Dr. Uno Traat was born in 1947. His father was not a laborer, so he was not deported but still listened nightly to the Voice of America broadcasts which really kept hope for freedom alive in the Baltic States. As a child, once a year at Estonian Christmas time, he was given a slice of bread and butter sprinkled with a little sugar – his lone annual dessert and treat. But they subsisted alright on the fatty beef and pork, potatoes, cabbage, beets and brown Russian bread. Uno grew up to become a sociologist / anthropologist with a Estonian national focus.
When the Velvet Revolutions swept Central Europe, the moment to free them selves bubbled up among the Estonians. One day 20,000 people, about 5% of the nation, assembled in the above amphitheater and sang national folk songs that had been banned by the Soviets for 40 years. That was the moment of Estonian emotional independence from Moscow and the people set out to rebuild their nation. Uno Traat dedicated himself to restoring the traditional culture and began working on a vision of a theme park that illustrated traditional life before the Soviet takeover.
Uno Traat becomes the first Marketing Manager of Mainor
Uno and I accomplished a lot during a short two hours – we met with other leaders of the independence movement in the Old Town Café – and made plans to stay in touch and set up a network after I returned to Atlanta. Sue and I finished up our tour of Scandinavia and Berlin and returned to our busy lives. Uno and I traded short updates of our projects and activities over the next two years. One day in 1994, Uno announced that he was the Marketing Manager for the Mainor Group. Mainor, under the leadership of Mr. Toomas Saals, had expanded from wood and furniture making to diversification in to chemicals, IT, marketing, hair products, and had started the first private business college to train the new business and marketing professionals who would build the economy. Mainor was also a joint distributer of Acer Computers in Estonia.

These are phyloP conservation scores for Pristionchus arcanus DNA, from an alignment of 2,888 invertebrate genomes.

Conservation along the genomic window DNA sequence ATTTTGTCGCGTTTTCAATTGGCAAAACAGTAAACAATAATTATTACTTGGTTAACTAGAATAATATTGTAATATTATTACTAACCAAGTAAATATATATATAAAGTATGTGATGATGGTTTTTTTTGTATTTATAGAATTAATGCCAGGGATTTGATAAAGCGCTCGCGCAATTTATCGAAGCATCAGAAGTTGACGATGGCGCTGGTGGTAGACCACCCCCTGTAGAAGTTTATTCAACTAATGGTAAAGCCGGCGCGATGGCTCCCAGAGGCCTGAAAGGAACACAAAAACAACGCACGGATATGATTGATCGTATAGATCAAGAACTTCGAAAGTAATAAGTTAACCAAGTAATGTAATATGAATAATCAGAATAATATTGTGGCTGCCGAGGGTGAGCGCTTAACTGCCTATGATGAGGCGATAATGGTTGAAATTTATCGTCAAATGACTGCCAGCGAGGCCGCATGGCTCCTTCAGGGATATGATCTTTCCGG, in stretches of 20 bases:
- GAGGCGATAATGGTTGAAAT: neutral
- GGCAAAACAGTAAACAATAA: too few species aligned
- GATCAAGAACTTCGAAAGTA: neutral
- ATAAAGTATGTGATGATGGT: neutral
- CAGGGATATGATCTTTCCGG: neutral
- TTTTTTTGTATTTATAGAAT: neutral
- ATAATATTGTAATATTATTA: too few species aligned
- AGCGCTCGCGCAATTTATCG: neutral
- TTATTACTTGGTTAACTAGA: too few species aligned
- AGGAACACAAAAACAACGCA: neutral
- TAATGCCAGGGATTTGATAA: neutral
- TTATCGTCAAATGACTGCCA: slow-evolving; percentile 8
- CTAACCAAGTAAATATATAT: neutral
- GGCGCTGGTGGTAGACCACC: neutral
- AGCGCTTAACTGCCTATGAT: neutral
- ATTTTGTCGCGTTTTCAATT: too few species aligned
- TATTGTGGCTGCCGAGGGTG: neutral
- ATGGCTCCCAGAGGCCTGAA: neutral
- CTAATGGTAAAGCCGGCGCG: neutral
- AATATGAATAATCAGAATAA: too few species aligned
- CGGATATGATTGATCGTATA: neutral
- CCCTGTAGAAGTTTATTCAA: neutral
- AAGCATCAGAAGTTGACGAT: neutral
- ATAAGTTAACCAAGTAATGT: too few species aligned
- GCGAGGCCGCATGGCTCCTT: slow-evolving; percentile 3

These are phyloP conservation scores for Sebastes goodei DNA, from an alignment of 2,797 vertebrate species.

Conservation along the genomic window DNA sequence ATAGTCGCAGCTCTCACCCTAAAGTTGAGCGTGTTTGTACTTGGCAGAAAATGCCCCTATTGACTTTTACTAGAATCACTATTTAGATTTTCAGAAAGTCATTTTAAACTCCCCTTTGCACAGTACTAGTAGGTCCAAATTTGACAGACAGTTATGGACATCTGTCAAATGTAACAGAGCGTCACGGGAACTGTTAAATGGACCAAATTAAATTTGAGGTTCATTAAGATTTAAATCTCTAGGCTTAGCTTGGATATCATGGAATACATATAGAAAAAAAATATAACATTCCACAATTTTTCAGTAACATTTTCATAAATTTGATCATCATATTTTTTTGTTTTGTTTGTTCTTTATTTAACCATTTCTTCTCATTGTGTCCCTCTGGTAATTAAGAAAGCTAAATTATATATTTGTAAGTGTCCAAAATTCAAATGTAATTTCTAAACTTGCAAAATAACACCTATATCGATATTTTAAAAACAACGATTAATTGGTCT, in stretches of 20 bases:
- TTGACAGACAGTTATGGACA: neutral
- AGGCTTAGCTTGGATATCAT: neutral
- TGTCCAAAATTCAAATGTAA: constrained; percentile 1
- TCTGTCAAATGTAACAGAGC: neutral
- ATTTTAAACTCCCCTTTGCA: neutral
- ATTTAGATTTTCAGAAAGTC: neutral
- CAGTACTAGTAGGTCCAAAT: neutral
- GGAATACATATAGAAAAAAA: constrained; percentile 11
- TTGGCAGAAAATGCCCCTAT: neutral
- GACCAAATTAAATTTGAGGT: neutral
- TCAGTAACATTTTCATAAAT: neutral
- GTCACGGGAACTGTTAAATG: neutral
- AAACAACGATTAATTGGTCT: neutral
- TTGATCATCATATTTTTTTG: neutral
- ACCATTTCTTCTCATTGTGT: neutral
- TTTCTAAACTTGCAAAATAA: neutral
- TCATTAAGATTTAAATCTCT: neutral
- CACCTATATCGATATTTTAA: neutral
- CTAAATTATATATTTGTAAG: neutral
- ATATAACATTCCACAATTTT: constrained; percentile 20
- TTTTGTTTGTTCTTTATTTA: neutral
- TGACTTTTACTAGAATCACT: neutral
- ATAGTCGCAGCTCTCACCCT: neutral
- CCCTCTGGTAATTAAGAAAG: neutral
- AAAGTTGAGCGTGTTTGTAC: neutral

Uno’s first goal for the new business college was to partner the Mainor School of Economics with North Atlanta H. S. as it was important to develop friendship and trade relations with western organizations. He had befriended the new local U. S. Information Officer stationed in Tallinn and had interested her in sponsoring Mainor to engage in a Samantha Smith Program funded student exchange.
North Atlanta and Mainor: The Last Samantha Smith Grant awarded before Congress and Newt Gingrich abolished it.
Samantha Smith was a young Maine elementary school student in 1985 when she wrote to Soviet Premier Michael Gorbachev to plead that the U. S. and Soviet Union try harder to avoid conflict. She was a little girl and wanted to live in a more peaceful world. Gorbachev recognized a public relations gain and invited her to come to Russia and witness how hard they worked for peace. Samantha Smith took Gorbachev up on it, she visited, was shown many examples, and left feeling better about the chance’s of peace being maintained.